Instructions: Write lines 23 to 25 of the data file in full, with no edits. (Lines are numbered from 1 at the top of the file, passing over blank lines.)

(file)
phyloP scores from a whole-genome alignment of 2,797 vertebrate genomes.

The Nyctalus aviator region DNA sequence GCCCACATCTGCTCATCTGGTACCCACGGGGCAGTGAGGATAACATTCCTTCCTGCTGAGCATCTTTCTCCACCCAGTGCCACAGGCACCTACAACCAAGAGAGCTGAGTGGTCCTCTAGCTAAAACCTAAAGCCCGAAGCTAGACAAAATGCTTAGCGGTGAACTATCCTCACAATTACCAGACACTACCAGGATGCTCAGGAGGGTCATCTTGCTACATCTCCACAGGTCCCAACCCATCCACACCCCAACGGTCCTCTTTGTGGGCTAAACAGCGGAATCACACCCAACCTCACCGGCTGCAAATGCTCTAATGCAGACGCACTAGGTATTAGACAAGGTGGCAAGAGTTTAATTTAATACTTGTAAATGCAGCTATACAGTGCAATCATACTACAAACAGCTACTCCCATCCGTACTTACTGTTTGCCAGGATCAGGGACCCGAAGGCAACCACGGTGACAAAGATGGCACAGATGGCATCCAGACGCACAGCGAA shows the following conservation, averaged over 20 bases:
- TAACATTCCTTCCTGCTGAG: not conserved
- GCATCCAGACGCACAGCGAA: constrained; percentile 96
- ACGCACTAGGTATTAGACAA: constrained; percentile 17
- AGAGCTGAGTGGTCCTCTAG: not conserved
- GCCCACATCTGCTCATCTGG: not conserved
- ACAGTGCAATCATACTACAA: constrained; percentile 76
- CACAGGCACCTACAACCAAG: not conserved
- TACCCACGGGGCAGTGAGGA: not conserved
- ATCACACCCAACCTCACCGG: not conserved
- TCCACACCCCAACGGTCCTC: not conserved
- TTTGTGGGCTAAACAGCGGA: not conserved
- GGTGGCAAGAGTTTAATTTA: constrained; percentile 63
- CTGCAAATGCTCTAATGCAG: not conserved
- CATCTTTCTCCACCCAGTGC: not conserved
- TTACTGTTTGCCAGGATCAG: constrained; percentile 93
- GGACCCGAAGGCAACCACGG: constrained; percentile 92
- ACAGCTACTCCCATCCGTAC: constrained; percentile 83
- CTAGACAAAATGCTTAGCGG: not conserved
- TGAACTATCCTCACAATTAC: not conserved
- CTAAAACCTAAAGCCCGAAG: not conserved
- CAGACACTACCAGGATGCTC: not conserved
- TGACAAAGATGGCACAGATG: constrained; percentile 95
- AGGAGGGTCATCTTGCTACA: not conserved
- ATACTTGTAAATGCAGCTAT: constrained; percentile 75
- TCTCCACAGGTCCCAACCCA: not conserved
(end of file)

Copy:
- CAGACACTACCAGGATGCTC: not conserved
- TGACAAAGATGGCACAGATG: constrained; percentile 95
- AGGAGGGTCATCTTGCTACA: not conserved